When you have been in business for ten years, and have made a few mistakes, you learn the right questions to ask which can help you to weed out the ones who want to trick you into working without getting paid or con you into doing substandard work which ruins your reputation. They come back and complain when the repair fails because you used bad materials that they told you to use. I have been a builder since 86 and worked in the trades since in the seventies. You get to know things from experience.

I have worked for gay people and a few black people. These traits are not something I consider as deciding factors. There aren't many colored people around here, most of the ones that were here were decent people. Now the younger ones that were a problem rented, so I didn't deal with them. I am a builder and worked for homeowners or for government funded programs. I always tried to do a good job and when I wrote an estimate, I tried to cover any forseeable problems. I had no problem coming in cheaper than my estimate.

I have worked for people who were poor and they paid me on installments, some poor people are very trustworthy. I had more trouble working for some rich people who would pick apart the job trying to get a discount in the end or twist the contract so you did more work than you quoted. I learned to write thorough contracts early on.



posted on Apr, 1 2015 @ 01:56 PM
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originally posted by: theantediluvian
Without the public, business owners would have no business to own.


But in the same breath, without the public, there would be no need for a business in the first place. The person basically would be living "off the grid," and that's perfectly possible without the aid of society.

Sometimes we forget that society benefits from business as much, if not more (sometimes), than business benefits from society.

There are two sides to every coin, especially this one. I still just have a hard time agreeing that it's okay for a public entity (government) to tell a private entity (business) who they must serve, especially if there are other businesses in the area offering the same services. Consumers are as free to go to other places as business owners should be able to tell them to. It would be absolutely bad for business to do so, but they should have that right.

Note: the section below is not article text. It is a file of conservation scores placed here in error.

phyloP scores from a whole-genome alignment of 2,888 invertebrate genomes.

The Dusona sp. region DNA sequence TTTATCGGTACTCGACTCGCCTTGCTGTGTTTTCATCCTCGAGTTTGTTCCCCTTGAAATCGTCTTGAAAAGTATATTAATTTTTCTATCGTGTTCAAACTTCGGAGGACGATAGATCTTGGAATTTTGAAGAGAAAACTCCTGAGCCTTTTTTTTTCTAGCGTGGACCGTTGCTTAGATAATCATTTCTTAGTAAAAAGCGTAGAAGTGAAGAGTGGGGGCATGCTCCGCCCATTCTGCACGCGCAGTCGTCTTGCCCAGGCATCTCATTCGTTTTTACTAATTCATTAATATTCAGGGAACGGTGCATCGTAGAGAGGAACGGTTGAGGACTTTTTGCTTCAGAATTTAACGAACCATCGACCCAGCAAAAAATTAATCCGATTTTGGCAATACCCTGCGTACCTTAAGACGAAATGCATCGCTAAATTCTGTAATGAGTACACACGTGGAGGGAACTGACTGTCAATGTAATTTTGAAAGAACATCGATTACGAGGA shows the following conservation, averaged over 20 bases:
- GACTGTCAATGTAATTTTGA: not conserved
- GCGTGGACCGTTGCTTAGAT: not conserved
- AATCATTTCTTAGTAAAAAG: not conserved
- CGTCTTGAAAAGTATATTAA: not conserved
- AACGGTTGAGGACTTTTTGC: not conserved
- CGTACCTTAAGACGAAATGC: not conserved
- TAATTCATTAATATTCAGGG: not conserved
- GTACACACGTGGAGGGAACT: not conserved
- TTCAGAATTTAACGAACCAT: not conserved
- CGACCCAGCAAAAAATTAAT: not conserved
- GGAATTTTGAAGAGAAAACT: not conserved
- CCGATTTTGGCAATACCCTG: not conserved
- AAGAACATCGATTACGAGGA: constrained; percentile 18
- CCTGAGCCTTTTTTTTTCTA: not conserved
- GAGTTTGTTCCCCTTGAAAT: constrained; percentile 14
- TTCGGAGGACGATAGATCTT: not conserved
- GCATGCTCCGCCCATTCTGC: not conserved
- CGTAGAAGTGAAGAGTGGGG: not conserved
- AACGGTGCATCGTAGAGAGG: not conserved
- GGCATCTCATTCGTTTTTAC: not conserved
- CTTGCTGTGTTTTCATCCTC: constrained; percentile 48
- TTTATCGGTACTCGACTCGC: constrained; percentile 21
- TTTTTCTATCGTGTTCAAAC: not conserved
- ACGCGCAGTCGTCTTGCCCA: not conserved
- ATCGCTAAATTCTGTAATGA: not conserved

Government can't legislate hatred out of the hearts of people, but it's very easy to legislate away our freedom and pretend that the law does something greater.



posted on Apr, 1 2015 @ 02:05 PM
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If US citizens want to live in a theocratically divided country, who are we to criticize them for it ?

I say let them have at it.




posted on Apr, 1 2015 @ 02:06 PM
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originally posted by: theantediluvian
a reply to: rickymouse

I've faced similar decisions myself when I owned my own business and even now when I do occasional contract work and so I understand your concerns. While there are few bright line rules for navigating some of these laws, particularly when the business is not among those specifically listed within definitions, on the flip side intent is often (and quite rightly) an extremely difficult thing to prove.

False allegations are a common issue with all crimes but that doesn't and shouldn't stop us from enacting laws against them.


The thing is, if you do not think that doing a job is in your best interest, you should not be forced into doing it by society. Society or the government does not pay your bills. Now, once you sign a contract, you have to do the work.

If I was building furniture and selling it at a store, the only thing I would be worried about is whether their money was real. When doing a remodel job, you have a lot of money to collect at the end of the job.



posted on Apr, 1 2015 @ 02:23 PM
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Hmmmmm.